- 6. The sound of the Earth is only given from the seismic waves or also from other geologic phenomena?
The surface of the Earth is always moving. The most obvious source of these vibrations is earthquakes. And there are hundreds of measurable earthquakes occurring every day. Large earthquakes make the entire planet jiggle like a bowl of pudding. Ocean storms are shaking the continental shelves. Surf is pounding on the world’s beaches. Gravity is pushing entire countries up and down, twice a day. The atmosphere presses down and pulls up on the oceans as weather systems pass by, causing the whole planet to “hum” at a very low pitch. And then there are the man-made sounds: the vibrations from trains, automobiles, rock quarries, underground explosions, billions of footsteps. It all adds up to a tremendously rich stew of vibration. Some of it we can already hear. Some must be shifted to make it audible. But it’s all very real.
- 7. What do you think "to discover" in the sounds that you produce?
I don’t expect to discover anything new. I’m just trying to find new ways to experience things that are already very familiar to us. Like the tides: we’ve all “experienced” them by watching the water go in and out at the beach. But have you ever experienced it as sound? Probably not. That’s a very different experience. We’ve all heard crickets singing on summer nights. But have you ever heard those songs slowed down, at a time scale at which the crickets themselves might experience them? The songs turn into the most delicate, beautiful little performances. When you take any familiar sound and change its scale of time and space, you don’t really create anything new; you just experience it from a radically new perspective. That can be a very profound experience.
- 8. Do you think that any thing can "emit" a sound if listened with the just techniques?
Oh, yes. Every physical object has its own natural frequencies of vibration. If you tap a wine glass, it rings. If you knock on a door, it rumbles. Every physical object has something to tell us. Atoms and molecules vibrate, too. I know of an artist who invented a “sound microscope” for listening to the tiny noises that bacteria make. And big things vibrate, too. Astronomers recently found a black hole that causes an interstellar gas cloud to vibrate at something like 57 octaves below middle “C”. Of course, we’ll never actually hear that particular sound, because it can’t travel all those millions of kilometers through empty space to Earth and into our ears. But if it could get here, all we’d have to do is speed it up a few dozen octaves. It’s all possible.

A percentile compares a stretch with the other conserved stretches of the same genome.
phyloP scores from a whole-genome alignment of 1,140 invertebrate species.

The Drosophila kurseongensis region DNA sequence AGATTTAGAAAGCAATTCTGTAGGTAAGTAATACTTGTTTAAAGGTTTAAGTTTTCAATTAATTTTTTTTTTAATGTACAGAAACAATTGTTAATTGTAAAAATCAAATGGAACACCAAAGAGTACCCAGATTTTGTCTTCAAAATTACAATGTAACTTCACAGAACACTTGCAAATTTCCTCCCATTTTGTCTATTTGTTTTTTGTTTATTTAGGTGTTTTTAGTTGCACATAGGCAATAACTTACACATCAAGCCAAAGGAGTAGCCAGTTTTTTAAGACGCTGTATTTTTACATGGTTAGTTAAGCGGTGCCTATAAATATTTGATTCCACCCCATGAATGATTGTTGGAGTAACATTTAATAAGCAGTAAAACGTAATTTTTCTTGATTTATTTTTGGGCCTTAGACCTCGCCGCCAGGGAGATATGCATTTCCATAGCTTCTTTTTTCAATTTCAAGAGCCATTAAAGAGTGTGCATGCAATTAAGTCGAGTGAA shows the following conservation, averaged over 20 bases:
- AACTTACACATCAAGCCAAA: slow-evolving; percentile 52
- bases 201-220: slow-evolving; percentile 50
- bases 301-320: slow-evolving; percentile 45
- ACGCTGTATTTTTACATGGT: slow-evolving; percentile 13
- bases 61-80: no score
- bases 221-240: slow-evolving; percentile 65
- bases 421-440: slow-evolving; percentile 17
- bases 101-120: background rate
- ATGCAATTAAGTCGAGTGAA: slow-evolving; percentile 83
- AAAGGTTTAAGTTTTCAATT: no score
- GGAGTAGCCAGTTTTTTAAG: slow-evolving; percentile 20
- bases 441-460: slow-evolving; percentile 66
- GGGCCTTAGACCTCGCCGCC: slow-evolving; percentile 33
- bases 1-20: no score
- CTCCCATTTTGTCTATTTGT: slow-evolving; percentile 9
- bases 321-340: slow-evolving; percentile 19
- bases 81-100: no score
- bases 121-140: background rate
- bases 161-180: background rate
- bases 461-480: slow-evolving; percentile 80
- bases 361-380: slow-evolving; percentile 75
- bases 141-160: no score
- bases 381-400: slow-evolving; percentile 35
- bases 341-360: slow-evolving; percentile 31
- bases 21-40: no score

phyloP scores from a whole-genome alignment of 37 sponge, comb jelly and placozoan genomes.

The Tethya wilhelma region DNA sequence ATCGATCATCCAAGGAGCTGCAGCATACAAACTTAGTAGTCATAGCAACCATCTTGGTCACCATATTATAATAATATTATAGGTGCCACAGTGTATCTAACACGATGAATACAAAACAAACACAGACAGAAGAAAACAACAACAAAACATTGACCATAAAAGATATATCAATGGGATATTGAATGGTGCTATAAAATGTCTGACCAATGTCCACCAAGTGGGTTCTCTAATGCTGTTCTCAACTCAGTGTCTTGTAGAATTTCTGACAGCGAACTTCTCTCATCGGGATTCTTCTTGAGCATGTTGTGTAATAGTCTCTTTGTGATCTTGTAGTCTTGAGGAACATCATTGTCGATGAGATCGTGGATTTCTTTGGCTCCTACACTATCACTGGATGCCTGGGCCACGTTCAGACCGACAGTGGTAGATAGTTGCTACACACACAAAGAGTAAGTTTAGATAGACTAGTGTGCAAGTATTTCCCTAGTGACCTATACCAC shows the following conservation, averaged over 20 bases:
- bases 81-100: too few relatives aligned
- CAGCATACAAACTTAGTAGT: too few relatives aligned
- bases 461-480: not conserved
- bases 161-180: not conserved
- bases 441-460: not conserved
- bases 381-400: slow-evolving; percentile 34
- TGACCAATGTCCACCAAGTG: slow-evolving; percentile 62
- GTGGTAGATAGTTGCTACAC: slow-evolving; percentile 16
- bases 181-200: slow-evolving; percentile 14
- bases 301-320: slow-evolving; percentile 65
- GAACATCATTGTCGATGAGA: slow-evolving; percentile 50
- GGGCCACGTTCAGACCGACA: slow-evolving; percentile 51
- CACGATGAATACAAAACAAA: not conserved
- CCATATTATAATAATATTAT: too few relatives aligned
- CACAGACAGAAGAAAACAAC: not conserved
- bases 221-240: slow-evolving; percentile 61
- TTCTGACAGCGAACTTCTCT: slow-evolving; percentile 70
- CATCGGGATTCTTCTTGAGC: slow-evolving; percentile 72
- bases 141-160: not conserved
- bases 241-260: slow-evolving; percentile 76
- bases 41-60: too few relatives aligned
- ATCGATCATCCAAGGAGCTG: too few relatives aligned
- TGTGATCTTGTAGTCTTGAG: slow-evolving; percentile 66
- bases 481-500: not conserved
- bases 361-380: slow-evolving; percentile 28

- 9. You said that your work is a bridge between science and art. Can you explain better?
Did I say that? I’m not really trying to bridge science and art. I just like to borrow tools from both worlds in my work. The really interesting questions are the ones that artists and scientists have been asking forever, in different ways: What is Time? What is Space? What is Consciousness? What is Life? What is Death? What is Love? They are interesting because, after all these thousands of years, it seems that we’re no closer to finding the answers. We might think we know the answer, until we’re challenged to explain them to someone else. If a child asks you, “What is Time?”, what can you honestly tell them? What do you really know? We might think we know it, but we really don’t. We’re all standing shoulder-to-shoulder in the middle of a breathtaking mystery, and we don’t even notice it. If people could only begin to know less and wonder more, I think we’d all get along a lot better. If we could just begin to appreciate the mystery and beauty of our situation, I think we’d all be better equipped to make peace with ourselves and with the planet.
- 10. I have read of your new plans on internal sound of the human body and also on the sounds of the underwater world. In what they consist? What are you trying to make and what do you think to find?
These projects are still in their early stages, so I honestly don’t know yet what they’re all about. But I can tell you that they are both based on the same kind of question: “What would it sound like if…?” For example, if you could actually travel inside the heart, what would you hear? If you were the size of a starfish, and you lived in a coral reef, what would you hear? It will take me some time to discover the answers to these questions. It’s a wonderful adventure.